by Ken B.
Ghost is an effective movie, combining humor, romance, and action successfully. It’s not great, mind you, but still an enjoyable feature, with solid performances and a love-conquers-all message sure to leave viewers with at least something.
Patrick Swayze plays Sam Wheat, a banker in New York who has just moved into a new apartment with his girlfriend, Molly Jensen (DEMI MOORE). One night, while returning home after seeing a Shakespeare production (Macbeth, of course!), Sam is mugged and shot. He dies, but the sudden death causes him to remain fully aware of his surroundings but no one sees him – he’s a ghost. He discovers his death was not an accident, it was premeditated over a large bank account and orchestrated by one of his coworkers. It turns out Molly’s in danger as well, so to communicate the message, he seeks out a petty criminal (who sets up shop as a medium), Oda Mae Brown (WHOOPI GOLDBERG, in an Oscar-winning role). She can actually hear him, finding out that she actually does withhold supernatural skills.
Ghost is directed by Jerry Zucker, who shows his ability to handle a film containing multiple genres, instead of silly slapstick comedy (he’s part of the three man team behind things like Airplane!, The Naked Gun, and Top Secret). The screenplay by Bruce Joel Rubin has a working drama format with comedy (from Goldberg’s character) and several respectably choreographed action sequences. Also, the pottery wheel industry must treat this movie like the Holy Grail.
The music is composed by Maurice Jarre. Jarre is most known for composing the iconic score in Lawrence of Arabia (Lean, 1962). As he moved into the mid-1980s and beyond, Jarre transitioned to a preference for writing synthesizer heavy music. That’s apparent in Ghost, but it still contains its fair share of emotion to its hand. What struck me most about the visual style of Ghost was something that is noticeable in many films of the era, an emphasis on heavily stylized lighting, with rustic tinted colors shining down on the characters and artistic cinematography inserting the mood into a viewer’s only way of experiencing a scene. This method requires experience and delicacy from the one framing it, and Zucker, alongside Alex Greenberg, are able to create a wonderful atmosphere throughout the entire 126 minute runtime. The acting is solid, with good performances from Swayze and Moore, but Goldberg must be praised specifically. The comedienne adds a great comic relief in her scenes, and takes the character and makes her very likeable. Her Academy Award was well deserved, but a strange selection for AMPAS, which leads some to believe that this was an Oscar given collectively for roles in previous films, back to The Color Purple (Spielberg, 1985).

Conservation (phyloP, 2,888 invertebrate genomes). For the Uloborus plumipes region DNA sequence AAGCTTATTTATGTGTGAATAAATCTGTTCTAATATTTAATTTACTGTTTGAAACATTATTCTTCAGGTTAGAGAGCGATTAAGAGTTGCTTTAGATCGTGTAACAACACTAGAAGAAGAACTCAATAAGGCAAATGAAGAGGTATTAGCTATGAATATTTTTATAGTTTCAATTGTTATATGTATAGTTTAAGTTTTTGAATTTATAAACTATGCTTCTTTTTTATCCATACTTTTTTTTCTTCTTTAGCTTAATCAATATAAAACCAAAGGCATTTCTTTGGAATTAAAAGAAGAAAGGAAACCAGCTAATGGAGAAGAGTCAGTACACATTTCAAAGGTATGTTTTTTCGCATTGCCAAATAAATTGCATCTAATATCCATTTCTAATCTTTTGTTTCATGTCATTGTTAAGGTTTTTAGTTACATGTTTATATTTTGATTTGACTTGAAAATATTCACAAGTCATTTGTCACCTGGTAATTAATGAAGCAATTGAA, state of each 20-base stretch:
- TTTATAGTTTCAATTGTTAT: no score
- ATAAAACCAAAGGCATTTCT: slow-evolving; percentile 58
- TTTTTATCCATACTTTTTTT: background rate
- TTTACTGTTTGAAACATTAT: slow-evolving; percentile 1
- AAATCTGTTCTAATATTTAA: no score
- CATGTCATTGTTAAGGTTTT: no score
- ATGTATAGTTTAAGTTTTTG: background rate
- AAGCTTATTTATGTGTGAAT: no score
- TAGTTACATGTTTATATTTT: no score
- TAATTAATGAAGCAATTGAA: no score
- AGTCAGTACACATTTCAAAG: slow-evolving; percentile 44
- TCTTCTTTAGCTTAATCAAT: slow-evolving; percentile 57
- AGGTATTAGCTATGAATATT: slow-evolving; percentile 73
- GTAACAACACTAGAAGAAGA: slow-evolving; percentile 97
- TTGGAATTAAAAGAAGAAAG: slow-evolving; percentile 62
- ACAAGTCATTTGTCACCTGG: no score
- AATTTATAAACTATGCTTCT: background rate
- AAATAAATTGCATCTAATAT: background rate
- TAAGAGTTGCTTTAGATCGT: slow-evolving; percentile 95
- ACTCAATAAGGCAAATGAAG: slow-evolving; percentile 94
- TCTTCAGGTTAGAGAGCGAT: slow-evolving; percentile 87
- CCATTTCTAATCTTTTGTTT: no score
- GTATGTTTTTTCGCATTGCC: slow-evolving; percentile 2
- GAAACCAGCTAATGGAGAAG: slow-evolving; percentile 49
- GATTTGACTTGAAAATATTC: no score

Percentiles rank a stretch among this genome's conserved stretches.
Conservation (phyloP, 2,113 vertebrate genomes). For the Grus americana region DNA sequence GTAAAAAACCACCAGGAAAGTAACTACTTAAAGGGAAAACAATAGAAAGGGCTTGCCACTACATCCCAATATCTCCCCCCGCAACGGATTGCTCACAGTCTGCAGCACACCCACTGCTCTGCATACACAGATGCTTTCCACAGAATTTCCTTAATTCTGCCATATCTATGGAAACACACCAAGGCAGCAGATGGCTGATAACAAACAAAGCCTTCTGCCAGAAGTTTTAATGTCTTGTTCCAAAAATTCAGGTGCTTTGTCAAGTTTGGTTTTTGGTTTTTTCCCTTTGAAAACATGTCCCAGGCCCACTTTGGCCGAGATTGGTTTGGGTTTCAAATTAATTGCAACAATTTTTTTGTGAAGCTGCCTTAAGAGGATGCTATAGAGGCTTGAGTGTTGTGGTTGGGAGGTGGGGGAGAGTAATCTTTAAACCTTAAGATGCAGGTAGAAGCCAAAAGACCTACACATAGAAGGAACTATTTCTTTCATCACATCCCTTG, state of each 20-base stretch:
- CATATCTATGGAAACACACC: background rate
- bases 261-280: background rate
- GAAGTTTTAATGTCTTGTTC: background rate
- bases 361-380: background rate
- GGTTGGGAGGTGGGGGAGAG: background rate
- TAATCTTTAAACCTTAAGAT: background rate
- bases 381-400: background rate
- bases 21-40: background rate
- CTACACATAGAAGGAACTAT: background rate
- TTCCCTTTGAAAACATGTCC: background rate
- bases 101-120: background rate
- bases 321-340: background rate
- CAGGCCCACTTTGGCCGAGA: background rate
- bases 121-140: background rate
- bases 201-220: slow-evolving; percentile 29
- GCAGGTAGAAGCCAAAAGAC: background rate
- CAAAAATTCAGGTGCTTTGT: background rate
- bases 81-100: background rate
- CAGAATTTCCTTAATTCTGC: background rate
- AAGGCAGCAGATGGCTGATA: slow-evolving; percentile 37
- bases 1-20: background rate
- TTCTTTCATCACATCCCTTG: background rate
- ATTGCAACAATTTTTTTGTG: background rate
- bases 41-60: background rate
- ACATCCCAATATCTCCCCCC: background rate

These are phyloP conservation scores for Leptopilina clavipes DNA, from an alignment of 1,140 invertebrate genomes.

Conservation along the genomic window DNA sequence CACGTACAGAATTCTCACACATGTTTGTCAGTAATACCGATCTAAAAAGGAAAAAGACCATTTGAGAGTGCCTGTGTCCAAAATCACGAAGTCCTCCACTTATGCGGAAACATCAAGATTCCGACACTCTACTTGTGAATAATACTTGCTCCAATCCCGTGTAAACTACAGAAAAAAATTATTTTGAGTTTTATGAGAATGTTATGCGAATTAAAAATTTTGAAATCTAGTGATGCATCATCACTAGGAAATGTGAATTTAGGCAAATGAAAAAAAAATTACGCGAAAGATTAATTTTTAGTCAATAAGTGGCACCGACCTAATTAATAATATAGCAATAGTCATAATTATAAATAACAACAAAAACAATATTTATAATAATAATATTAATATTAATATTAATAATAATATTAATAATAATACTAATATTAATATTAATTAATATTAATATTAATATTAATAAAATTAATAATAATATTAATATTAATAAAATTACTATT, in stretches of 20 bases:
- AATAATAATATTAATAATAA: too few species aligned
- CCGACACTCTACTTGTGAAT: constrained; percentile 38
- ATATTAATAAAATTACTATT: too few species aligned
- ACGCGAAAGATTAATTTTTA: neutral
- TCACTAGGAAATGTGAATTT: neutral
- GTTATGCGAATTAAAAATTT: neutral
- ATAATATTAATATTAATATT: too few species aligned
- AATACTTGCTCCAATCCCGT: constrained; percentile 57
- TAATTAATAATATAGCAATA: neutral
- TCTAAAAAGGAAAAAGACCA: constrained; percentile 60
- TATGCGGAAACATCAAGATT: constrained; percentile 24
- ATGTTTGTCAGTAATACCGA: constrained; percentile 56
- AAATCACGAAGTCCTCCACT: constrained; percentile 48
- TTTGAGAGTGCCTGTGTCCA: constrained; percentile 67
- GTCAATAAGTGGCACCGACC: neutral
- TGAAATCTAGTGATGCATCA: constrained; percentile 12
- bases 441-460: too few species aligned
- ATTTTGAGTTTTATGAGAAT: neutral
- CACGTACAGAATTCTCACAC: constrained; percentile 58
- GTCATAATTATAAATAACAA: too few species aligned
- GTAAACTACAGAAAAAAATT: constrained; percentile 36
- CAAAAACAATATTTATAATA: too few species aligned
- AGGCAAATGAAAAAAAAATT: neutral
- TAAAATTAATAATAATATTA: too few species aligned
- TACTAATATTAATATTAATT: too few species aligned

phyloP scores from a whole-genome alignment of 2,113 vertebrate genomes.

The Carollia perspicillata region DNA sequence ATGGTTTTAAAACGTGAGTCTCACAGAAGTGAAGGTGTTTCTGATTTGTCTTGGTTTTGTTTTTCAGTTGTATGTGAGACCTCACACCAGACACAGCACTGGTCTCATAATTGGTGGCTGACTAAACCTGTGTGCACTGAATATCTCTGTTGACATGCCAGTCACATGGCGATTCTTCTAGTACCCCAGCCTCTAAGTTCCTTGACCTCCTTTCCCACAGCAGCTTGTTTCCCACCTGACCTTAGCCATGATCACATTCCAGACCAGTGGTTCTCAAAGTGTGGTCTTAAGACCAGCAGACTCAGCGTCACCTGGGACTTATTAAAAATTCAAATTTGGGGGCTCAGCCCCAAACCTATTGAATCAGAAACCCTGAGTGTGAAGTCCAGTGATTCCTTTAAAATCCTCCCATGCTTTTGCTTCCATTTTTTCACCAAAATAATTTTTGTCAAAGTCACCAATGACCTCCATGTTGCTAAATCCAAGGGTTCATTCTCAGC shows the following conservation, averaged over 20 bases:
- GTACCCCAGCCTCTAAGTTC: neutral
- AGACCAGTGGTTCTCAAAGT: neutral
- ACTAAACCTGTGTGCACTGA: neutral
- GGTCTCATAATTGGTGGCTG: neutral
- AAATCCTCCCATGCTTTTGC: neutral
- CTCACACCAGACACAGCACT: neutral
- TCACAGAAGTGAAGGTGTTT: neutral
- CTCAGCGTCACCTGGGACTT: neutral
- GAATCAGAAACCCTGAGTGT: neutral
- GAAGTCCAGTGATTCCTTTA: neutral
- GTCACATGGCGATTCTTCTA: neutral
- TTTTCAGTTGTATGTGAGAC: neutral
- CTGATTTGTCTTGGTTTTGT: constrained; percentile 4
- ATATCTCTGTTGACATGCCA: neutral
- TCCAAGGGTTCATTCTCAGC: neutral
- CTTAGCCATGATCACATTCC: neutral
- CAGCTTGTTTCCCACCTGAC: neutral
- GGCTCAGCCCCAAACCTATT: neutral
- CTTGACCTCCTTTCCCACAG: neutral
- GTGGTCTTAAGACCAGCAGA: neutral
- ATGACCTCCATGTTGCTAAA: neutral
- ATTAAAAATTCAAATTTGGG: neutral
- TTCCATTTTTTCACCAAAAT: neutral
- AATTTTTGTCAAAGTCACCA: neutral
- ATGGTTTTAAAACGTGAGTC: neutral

It occurred to me that Ghost comes off as the kind of story that is only told cinematically. Its tone and plot come around in a way that only works once every now in then in the movies. Anything else would just come off as odd and off putting. In the midst of my post-viewing research, however, I still discovered that this: http://en.wikipedia.org/wiki/Ghost_The_Musical and this: http://en.wikipedia.org/wiki/Ghost:_In_Your_Arms_Again actually existed. (Go ahead, click on the links. Seriously. Read just how they milk every last cent out of this thing.)
Ghost was nominated for 5 Academy Awards, and one of them was Best Picture. This is odd. Despite it being enjoyable, it would have to be a pretty slow year for this to be considered one of the best movies of it. The main reason it was nominated for the biggest prize of the night, probably, was for high viewership. Ghost pulled in a half-billion dollars worldwide, and half of it was from North America. Many saw Ghost, and when it was nominated, tuned in to see what it took home. The Oscars viewership has been declining in recent years, and it may be from not nominating box-office hits that were actually good movies. Had, in 2012, they slipped in The Avengers or TDKR, two respectably well received movies with over $1B worldwide, they may have been able to solve their declining ratings problem.
But that’s off topic. Ghost is a nice movie, nothing great, but nice. With protagonists you like and antagonists you hate (or at least dislike somewhat, if you can’t get into it), this is one movie that won’t be quickly forgotten. According to RT, David Nusair calls Ghost an “unapologetic crowd pleaser”. Ditto.